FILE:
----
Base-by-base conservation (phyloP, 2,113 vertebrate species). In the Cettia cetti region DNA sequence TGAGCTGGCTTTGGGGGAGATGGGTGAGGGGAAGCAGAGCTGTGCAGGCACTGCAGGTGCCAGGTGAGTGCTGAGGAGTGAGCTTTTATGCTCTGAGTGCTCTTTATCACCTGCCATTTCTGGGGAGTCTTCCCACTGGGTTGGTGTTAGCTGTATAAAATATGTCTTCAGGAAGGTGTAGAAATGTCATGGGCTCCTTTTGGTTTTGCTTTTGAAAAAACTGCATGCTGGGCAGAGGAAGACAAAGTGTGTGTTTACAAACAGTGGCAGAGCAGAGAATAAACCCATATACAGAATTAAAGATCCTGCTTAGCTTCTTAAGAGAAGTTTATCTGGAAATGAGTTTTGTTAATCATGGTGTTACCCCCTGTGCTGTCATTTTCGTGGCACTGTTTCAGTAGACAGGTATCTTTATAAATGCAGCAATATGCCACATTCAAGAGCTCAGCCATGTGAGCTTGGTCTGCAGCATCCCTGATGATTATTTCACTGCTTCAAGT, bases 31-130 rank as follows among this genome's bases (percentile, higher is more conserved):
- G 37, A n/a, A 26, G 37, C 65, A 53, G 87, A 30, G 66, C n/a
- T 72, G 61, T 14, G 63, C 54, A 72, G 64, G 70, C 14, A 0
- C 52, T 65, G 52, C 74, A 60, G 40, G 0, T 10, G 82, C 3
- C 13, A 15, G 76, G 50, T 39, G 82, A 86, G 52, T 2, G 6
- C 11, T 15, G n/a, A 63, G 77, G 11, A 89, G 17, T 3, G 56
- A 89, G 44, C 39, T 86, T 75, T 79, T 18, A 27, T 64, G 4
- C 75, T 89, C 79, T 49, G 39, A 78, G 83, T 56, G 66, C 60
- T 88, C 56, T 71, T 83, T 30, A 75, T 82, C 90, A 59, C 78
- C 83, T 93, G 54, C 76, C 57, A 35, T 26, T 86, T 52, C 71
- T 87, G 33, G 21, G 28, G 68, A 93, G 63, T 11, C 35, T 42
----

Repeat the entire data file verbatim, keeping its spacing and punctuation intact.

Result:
Base-by-base conservation (phyloP, 2,113 vertebrate species). In the Cettia cetti region DNA sequence TGAGCTGGCTTTGGGGGAGATGGGTGAGGGGAAGCAGAGCTGTGCAGGCACTGCAGGTGCCAGGTGAGTGCTGAGGAGTGAGCTTTTATGCTCTGAGTGCTCTTTATCACCTGCCATTTCTGGGGAGTCTTCCCACTGGGTTGGTGTTAGCTGTATAAAATATGTCTTCAGGAAGGTGTAGAAATGTCATGGGCTCCTTTTGGTTTTGCTTTTGAAAAAACTGCATGCTGGGCAGAGGAAGACAAAGTGTGTGTTTACAAACAGTGGCAGAGCAGAGAATAAACCCATATACAGAATTAAAGATCCTGCTTAGCTTCTTAAGAGAAGTTTATCTGGAAATGAGTTTTGTTAATCATGGTGTTACCCCCTGTGCTGTCATTTTCGTGGCACTGTTTCAGTAGACAGGTATCTTTATAAATGCAGCAATATGCCACATTCAAGAGCTCAGCCATGTGAGCTTGGTCTGCAGCATCCCTGATGATTATTTCACTGCTTCAAGT, bases 31-130 rank as follows among this genome's bases (percentile, higher is more conserved):
- G 37, A n/a, A 26, G 37, C 65, A 53, G 87, A 30, G 66, C n/a
- T 72, G 61, T 14, G 63, C 54, A 72, G 64, G 70, C 14, A 0
- C 52, T 65, G 52, C 74, A 60, G 40, G 0, T 10, G 82, C 3
- C 13, A 15, G 76, G 50, T 39, G 82, A 86, G 52, T 2, G 6
- C 11, T 15, G n/a, A 63, G 77, G 11, A 89, G 17, T 3, G 56
- A 89, G 44, C 39, T 86, T 75, T 79, T 18, A 27, T 64, G 4
- C 75, T 89, C 79, T 49, G 39, A 78, G 83, T 56, G 66, C 60
- T 88, C 56, T 71, T 83, T 30, A 75, T 82, C 90, A 59, C 78
- C 83, T 93, G 54, C 76, C 57, A 35, T 26, T 86, T 52, C 71
- T 87, G 33, G 21, G 28, G 68, A 93, G 63, T 11, C 35, T 42